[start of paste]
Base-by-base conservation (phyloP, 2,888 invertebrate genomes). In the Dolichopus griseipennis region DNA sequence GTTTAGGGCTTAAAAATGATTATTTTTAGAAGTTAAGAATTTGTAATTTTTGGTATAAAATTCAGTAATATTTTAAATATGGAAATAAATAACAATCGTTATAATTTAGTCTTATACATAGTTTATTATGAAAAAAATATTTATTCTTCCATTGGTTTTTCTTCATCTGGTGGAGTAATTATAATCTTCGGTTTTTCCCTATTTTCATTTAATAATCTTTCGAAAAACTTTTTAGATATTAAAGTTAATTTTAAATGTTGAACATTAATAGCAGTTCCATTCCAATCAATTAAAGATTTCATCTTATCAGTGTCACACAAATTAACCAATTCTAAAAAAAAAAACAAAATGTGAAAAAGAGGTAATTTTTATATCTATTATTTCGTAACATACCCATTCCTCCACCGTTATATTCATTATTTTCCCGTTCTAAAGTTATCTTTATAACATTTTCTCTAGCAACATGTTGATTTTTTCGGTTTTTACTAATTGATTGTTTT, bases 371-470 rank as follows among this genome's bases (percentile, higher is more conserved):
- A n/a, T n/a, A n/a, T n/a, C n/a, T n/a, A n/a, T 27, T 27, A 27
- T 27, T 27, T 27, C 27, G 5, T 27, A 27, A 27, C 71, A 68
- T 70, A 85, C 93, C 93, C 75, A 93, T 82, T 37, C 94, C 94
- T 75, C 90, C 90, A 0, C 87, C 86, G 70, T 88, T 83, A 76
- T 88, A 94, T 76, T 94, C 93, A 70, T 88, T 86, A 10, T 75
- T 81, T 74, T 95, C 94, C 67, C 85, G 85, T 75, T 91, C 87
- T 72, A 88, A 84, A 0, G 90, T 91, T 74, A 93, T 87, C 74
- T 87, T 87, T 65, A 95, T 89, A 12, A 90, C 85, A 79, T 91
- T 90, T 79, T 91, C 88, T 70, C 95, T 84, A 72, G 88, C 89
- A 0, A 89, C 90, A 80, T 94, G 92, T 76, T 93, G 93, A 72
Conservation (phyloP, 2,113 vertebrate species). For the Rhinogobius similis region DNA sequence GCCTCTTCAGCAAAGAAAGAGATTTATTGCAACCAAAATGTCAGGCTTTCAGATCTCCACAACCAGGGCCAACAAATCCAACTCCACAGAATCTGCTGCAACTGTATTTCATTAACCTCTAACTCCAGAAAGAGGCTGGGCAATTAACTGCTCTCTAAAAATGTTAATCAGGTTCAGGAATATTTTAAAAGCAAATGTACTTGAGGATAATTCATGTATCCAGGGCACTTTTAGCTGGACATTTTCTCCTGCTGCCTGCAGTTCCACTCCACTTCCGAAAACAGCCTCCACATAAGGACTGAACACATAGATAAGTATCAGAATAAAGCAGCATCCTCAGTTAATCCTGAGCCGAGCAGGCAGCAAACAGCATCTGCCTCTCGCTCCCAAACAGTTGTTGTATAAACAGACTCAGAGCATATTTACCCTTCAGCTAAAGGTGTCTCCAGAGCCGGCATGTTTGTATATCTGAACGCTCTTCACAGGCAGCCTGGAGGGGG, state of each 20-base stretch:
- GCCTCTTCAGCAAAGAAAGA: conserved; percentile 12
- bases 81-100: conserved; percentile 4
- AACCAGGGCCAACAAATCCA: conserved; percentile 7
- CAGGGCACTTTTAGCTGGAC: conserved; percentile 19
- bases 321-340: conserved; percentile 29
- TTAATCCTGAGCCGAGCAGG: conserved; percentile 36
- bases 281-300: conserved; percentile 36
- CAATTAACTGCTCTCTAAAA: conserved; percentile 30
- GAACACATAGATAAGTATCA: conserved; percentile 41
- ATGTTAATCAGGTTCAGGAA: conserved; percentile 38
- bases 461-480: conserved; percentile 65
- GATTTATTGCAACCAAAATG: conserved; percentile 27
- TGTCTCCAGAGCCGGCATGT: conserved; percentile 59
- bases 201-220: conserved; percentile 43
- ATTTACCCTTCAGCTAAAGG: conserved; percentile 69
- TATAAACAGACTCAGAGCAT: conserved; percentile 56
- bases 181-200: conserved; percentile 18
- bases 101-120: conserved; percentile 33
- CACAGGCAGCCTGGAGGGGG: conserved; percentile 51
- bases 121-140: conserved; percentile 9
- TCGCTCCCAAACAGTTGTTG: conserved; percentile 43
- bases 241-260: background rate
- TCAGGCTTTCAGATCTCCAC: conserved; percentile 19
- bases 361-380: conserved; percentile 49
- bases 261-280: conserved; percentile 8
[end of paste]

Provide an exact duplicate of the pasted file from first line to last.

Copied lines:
Base-by-base conservation (phyloP, 2,888 invertebrate genomes). In the Dolichopus griseipennis region DNA sequence GTTTAGGGCTTAAAAATGATTATTTTTAGAAGTTAAGAATTTGTAATTTTTGGTATAAAATTCAGTAATATTTTAAATATGGAAATAAATAACAATCGTTATAATTTAGTCTTATACATAGTTTATTATGAAAAAAATATTTATTCTTCCATTGGTTTTTCTTCATCTGGTGGAGTAATTATAATCTTCGGTTTTTCCCTATTTTCATTTAATAATCTTTCGAAAAACTTTTTAGATATTAAAGTTAATTTTAAATGTTGAACATTAATAGCAGTTCCATTCCAATCAATTAAAGATTTCATCTTATCAGTGTCACACAAATTAACCAATTCTAAAAAAAAAAACAAAATGTGAAAAAGAGGTAATTTTTATATCTATTATTTCGTAACATACCCATTCCTCCACCGTTATATTCATTATTTTCCCGTTCTAAAGTTATCTTTATAACATTTTCTCTAGCAACATGTTGATTTTTTCGGTTTTTACTAATTGATTGTTTT, bases 371-470 rank as follows among this genome's bases (percentile, higher is more conserved):
- A n/a, T n/a, A n/a, T n/a, C n/a, T n/a, A n/a, T 27, T 27, A 27
- T 27, T 27, T 27, C 27, G 5, T 27, A 27, A 27, C 71, A 68
- T 70, A 85, C 93, C 93, C 75, A 93, T 82, T 37, C 94, C 94
- T 75, C 90, C 90, A 0, C 87, C 86, G 70, T 88, T 83, A 76
- T 88, A 94, T 76, T 94, C 93, A 70, T 88, T 86, A 10, T 75
- T 81, T 74, T 95, C 94, C 67, C 85, G 85, T 75, T 91, C 87
- T 72, A 88, A 84, A 0, G 90, T 91, T 74, A 93, T 87, C 74
- T 87, T 87, T 65, A 95, T 89, A 12, A 90, C 85, A 79, T 91
- T 90, T 79, T 91, C 88, T 70, C 95, T 84, A 72, G 88, C 89
- A 0, A 89, C 90, A 80, T 94, G 92, T 76, T 93, G 93, A 72
Conservation (phyloP, 2,113 vertebrate species). For the Rhinogobius similis region DNA sequence GCCTCTTCAGCAAAGAAAGAGATTTATTGCAACCAAAATGTCAGGCTTTCAGATCTCCACAACCAGGGCCAACAAATCCAACTCCACAGAATCTGCTGCAACTGTATTTCATTAACCTCTAACTCCAGAAAGAGGCTGGGCAATTAACTGCTCTCTAAAAATGTTAATCAGGTTCAGGAATATTTTAAAAGCAAATGTACTTGAGGATAATTCATGTATCCAGGGCACTTTTAGCTGGACATTTTCTCCTGCTGCCTGCAGTTCCACTCCACTTCCGAAAACAGCCTCCACATAAGGACTGAACACATAGATAAGTATCAGAATAAAGCAGCATCCTCAGTTAATCCTGAGCCGAGCAGGCAGCAAACAGCATCTGCCTCTCGCTCCCAAACAGTTGTTGTATAAACAGACTCAGAGCATATTTACCCTTCAGCTAAAGGTGTCTCCAGAGCCGGCATGTTTGTATATCTGAACGCTCTTCACAGGCAGCCTGGAGGGGG, state of each 20-base stretch:
- GCCTCTTCAGCAAAGAAAGA: conserved; percentile 12
- bases 81-100: conserved; percentile 4
- AACCAGGGCCAACAAATCCA: conserved; percentile 7
- CAGGGCACTTTTAGCTGGAC: conserved; percentile 19
- bases 321-340: conserved; percentile 29
- TTAATCCTGAGCCGAGCAGG: conserved; percentile 36
- bases 281-300: conserved; percentile 36
- CAATTAACTGCTCTCTAAAA: conserved; percentile 30
- GAACACATAGATAAGTATCA: conserved; percentile 41
- ATGTTAATCAGGTTCAGGAA: conserved; percentile 38
- bases 461-480: conserved; percentile 65
- GATTTATTGCAACCAAAATG: conserved; percentile 27
- TGTCTCCAGAGCCGGCATGT: conserved; percentile 59
- bases 201-220: conserved; percentile 43
- ATTTACCCTTCAGCTAAAGG: conserved; percentile 69
- TATAAACAGACTCAGAGCAT: conserved; percentile 56
- bases 181-200: conserved; percentile 18
- bases 101-120: conserved; percentile 33
- CACAGGCAGCCTGGAGGGGG: conserved; percentile 51
- bases 121-140: conserved; percentile 9
- TCGCTCCCAAACAGTTGTTG: conserved; percentile 43
- bases 241-260: background rate
- TCAGGCTTTCAGATCTCCAC: conserved; percentile 19
- bases 361-380: conserved; percentile 49
- bases 261-280: conserved; percentile 8